Main Armament: two 30-mm NR-30 with 80 rounds per gun; provision for 4250 kg (9,370 Ib) of disposable stores, including tactical nuclear weapons, AAMs, ASMs, guided bombs, bombs, cluster bombs, dispenser weapons, napalm tanks, large-calibre rockets, rocket-launcher pods. cannon pods, drop tanks and ECM pods, carried on nine external hardpoints
Weight: Empty Weight 95,00kg / 20,944 lb (Max. Take-off Weight 19500 kg / 42,990 lb)
Length: 18.75 m / 61 ft 6.2
Span: 13.80 m /45 ft 3 in
Height: 5.00 m / 16 ft 5
Engine: One Afterburning Thrust Lyul'ka AL-21F-3 Turbojet
Operational Range: 675 km / 419 miles
Top Speed: 1,380 mph
Crew: One Pilot
The Su-17/Su-20/Su-22, which entered service with the Soviet Air Force in 1970, is the first variable-sweep wing aircraft of Russian/Soviet design. The aircraft was used by both the Soviets and the Afghan government air force during the Soviet invasion of Afghanistan. It enjoyed a long career in Soviet, later Russian, service and was widely exported to Eastern Bloc air forces such as Poland and the Czech Republic, Arab air forces, Angola and Peru as the Su-20 and Su-22 variant.
As of 2014 the Polish Air Force is planning to retain the Su-22s in service. The Air Force will either keep all of its planes for the next three years, or withdraw half of them use the remainder for the following decade. It is hoped that the decision will have a positive impact on this sector of Polish industry since the WZL repair facility in Bydgoszcz will maintain the remaining aircraft under contract. The decision will also allow the Air Force to retain the well-trained ground crews and pilots. The Poles also consider the Su-22 easier to maintain and repair than the other main combat aircraft types currently in Polish service (mainly the MiG-29 and the F-16). They also suffer from fewer malfunctions and other problems (high, 70–75% non-error index). It is also the only plane in Polish inventory equipped for electronic intelligence, warfare, and support of ground systems. The Polish Air Force has retained a large stockpile of air-to-ground weapons for use with the Su-22. By some estimates, the cost of destroying these resources would be higher than the projected cost of continuing Su-22 operations.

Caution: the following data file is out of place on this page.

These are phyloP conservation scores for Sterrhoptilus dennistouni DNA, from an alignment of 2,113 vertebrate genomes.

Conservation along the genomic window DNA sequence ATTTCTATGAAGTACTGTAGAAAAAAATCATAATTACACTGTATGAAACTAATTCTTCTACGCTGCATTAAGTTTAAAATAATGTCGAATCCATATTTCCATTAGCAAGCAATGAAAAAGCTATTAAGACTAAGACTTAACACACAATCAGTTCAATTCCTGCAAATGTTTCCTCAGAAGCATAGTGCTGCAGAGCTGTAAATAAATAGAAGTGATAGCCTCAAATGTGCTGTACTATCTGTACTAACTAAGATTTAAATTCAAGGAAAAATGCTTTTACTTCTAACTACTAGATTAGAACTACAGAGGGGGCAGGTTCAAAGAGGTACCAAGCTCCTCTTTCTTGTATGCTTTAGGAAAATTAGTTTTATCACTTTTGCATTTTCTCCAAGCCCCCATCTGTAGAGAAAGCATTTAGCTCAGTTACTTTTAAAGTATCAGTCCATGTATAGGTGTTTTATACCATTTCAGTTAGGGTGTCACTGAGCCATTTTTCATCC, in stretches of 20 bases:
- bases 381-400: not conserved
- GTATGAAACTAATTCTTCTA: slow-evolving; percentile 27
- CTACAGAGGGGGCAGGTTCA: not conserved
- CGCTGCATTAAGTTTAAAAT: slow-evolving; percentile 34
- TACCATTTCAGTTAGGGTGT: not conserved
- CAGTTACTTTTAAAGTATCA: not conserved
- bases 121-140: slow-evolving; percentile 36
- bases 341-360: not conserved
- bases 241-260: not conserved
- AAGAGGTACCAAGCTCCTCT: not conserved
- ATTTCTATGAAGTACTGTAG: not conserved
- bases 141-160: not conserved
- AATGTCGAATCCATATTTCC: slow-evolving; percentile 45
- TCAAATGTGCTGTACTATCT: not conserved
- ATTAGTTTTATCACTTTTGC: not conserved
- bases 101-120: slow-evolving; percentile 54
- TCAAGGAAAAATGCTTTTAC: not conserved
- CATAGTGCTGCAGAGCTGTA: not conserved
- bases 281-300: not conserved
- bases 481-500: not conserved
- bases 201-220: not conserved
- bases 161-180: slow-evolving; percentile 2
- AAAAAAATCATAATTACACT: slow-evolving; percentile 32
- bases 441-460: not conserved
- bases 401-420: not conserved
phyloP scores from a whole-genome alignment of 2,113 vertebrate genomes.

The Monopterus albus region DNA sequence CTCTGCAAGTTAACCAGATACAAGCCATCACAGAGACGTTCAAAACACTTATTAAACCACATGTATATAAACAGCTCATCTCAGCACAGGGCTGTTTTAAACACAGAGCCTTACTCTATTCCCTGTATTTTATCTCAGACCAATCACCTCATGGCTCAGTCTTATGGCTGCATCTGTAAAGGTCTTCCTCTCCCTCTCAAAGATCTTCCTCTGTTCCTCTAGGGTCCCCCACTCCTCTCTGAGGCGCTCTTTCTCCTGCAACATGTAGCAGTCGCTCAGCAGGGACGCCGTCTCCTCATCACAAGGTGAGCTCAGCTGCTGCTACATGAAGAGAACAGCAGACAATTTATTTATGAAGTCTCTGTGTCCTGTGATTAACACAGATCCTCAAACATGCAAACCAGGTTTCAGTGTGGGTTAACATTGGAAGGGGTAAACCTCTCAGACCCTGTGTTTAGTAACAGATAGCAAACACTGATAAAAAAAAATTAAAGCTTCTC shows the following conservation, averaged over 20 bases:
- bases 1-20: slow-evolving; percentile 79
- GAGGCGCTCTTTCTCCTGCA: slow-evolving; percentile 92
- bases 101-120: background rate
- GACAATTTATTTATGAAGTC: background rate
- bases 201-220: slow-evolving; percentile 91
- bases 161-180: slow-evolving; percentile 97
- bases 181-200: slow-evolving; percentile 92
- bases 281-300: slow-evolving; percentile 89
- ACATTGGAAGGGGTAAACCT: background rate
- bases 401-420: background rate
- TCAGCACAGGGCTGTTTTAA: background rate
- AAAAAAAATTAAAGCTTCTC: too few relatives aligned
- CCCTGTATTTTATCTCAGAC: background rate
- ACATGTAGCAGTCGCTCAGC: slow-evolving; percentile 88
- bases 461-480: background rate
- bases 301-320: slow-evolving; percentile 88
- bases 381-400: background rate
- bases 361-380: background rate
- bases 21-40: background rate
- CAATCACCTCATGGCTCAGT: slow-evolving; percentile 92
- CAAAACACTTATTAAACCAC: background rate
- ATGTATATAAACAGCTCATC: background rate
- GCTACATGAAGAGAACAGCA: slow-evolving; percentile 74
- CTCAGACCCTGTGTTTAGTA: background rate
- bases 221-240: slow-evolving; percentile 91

Strong vs: Attack Helicopters, Main Battle Tanks, Medium Tanks, Light Tanks, Light Vehicles, Artillery, Infantry, Fixed Emplacements
Weak vs: Fighter Aircraft, Anti-Aircraft Systems